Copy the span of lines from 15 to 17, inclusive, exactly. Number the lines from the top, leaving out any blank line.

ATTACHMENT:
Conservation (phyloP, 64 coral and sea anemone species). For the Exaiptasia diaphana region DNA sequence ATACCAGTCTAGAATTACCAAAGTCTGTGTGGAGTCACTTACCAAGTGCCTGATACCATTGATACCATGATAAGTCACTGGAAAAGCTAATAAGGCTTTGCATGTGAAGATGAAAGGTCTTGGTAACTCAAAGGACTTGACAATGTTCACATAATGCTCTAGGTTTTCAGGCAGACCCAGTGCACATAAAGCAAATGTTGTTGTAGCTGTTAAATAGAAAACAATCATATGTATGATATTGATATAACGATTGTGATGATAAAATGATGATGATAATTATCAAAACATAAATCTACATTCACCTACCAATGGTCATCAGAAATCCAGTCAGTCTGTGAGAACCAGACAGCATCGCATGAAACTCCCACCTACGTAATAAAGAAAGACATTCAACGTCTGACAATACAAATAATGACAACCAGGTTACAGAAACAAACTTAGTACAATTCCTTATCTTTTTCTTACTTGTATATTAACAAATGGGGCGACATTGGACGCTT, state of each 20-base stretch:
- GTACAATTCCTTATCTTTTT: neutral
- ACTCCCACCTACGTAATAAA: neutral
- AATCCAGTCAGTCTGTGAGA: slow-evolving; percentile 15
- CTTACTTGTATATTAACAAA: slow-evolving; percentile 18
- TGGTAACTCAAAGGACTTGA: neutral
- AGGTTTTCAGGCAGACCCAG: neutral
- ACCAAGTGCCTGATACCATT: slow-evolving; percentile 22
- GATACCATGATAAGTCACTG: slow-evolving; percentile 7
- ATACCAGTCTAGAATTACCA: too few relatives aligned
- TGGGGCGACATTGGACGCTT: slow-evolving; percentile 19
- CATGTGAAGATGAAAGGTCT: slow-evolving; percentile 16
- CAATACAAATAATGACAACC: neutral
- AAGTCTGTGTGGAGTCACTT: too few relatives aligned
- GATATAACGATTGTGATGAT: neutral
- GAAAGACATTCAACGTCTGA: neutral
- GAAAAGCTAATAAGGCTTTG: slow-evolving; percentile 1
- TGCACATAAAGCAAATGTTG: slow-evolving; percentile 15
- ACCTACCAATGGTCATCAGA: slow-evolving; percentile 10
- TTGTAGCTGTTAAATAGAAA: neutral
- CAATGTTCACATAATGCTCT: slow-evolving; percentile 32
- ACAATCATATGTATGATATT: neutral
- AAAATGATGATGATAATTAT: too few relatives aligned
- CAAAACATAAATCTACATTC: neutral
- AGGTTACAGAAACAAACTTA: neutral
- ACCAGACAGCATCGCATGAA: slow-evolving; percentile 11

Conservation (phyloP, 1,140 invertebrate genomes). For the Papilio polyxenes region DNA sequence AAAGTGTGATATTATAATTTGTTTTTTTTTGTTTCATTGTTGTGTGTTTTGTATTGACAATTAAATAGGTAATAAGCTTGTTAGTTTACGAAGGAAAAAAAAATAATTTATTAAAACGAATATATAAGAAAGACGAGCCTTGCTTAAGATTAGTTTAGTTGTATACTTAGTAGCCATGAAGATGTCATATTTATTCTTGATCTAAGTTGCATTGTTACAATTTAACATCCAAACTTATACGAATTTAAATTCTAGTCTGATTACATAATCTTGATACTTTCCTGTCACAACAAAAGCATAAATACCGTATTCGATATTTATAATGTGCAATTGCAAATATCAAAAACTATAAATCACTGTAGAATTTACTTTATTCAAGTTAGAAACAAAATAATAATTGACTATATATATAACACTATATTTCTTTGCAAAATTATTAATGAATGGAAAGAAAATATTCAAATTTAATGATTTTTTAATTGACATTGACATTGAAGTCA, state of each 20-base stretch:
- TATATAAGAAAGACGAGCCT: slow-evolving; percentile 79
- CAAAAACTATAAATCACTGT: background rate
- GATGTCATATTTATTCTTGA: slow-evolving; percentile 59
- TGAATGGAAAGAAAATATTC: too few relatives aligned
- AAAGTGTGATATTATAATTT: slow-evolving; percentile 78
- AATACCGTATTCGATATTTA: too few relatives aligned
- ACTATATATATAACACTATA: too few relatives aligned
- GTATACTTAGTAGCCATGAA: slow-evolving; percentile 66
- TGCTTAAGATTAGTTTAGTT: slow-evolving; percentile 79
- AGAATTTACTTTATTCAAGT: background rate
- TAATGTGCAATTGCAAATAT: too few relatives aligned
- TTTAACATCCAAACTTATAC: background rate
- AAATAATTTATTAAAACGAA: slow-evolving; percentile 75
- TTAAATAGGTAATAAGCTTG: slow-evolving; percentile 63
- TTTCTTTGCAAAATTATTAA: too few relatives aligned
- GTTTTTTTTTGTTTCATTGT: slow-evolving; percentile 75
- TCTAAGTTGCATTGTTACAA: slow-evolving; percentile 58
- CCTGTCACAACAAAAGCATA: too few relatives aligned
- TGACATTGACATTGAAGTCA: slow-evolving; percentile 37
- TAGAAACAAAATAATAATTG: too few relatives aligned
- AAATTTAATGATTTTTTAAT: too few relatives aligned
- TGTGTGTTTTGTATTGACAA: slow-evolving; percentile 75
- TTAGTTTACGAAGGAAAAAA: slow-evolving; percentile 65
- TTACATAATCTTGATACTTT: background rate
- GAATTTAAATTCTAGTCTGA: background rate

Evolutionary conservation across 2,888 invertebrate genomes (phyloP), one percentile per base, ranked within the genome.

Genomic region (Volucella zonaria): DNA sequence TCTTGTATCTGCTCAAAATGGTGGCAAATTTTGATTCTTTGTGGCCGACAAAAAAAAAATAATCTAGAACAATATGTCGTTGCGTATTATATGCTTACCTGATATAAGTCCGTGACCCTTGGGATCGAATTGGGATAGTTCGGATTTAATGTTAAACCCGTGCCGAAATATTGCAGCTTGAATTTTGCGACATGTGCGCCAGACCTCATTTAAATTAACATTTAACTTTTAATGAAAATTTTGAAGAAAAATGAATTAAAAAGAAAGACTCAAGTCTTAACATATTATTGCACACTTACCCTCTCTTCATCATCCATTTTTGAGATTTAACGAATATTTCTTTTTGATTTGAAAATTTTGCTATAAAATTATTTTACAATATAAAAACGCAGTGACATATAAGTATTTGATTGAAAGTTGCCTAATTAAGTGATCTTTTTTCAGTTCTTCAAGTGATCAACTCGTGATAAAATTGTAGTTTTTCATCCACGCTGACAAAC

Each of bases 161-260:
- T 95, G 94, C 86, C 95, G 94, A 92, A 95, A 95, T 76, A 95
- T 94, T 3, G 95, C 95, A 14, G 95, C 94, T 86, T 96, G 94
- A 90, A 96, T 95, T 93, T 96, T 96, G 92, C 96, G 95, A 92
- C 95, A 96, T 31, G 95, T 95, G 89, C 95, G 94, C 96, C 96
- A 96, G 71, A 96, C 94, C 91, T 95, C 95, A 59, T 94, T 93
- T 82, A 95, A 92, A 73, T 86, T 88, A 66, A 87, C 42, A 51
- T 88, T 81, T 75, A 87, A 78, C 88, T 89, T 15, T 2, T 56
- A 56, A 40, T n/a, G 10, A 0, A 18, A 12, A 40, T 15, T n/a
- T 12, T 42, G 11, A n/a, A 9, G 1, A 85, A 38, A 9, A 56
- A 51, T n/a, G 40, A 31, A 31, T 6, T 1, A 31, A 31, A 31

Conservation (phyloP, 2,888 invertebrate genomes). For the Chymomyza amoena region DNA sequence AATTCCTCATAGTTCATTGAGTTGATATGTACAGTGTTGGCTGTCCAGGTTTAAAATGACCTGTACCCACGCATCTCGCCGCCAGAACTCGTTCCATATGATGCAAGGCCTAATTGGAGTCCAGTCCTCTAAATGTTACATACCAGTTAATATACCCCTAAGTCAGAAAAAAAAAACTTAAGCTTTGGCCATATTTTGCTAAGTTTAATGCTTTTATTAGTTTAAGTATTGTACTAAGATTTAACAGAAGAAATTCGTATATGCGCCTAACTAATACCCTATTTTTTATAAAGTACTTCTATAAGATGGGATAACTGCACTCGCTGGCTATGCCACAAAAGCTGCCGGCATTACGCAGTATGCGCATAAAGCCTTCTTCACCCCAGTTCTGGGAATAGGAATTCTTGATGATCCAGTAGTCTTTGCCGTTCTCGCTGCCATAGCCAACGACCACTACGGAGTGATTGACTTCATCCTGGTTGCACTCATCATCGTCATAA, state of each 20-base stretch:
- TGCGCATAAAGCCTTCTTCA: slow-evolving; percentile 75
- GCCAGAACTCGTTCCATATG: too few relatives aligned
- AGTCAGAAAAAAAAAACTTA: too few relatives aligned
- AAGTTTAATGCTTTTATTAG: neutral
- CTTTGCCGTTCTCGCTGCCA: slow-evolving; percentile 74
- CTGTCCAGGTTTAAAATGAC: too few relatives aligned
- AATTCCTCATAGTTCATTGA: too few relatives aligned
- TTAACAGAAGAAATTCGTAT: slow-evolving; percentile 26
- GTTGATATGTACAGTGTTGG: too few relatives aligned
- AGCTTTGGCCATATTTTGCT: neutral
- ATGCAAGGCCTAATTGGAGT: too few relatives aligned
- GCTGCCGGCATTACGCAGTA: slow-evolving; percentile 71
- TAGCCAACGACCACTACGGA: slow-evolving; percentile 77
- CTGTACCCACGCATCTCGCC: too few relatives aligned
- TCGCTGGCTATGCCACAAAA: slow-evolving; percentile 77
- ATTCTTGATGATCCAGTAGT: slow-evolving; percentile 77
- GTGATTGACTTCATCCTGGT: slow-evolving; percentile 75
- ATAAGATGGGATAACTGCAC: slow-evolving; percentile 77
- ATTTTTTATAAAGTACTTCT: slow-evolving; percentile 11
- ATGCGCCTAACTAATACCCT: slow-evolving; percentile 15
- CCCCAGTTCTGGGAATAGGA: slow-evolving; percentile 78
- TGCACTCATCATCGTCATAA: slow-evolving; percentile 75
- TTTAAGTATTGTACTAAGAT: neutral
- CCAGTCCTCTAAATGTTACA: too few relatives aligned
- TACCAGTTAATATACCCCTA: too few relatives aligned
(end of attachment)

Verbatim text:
- GATATAACGATTGTGATGAT: neutral
- GAAAGACATTCAACGTCTGA: neutral
- GAAAAGCTAATAAGGCTTTG: slow-evolving; percentile 1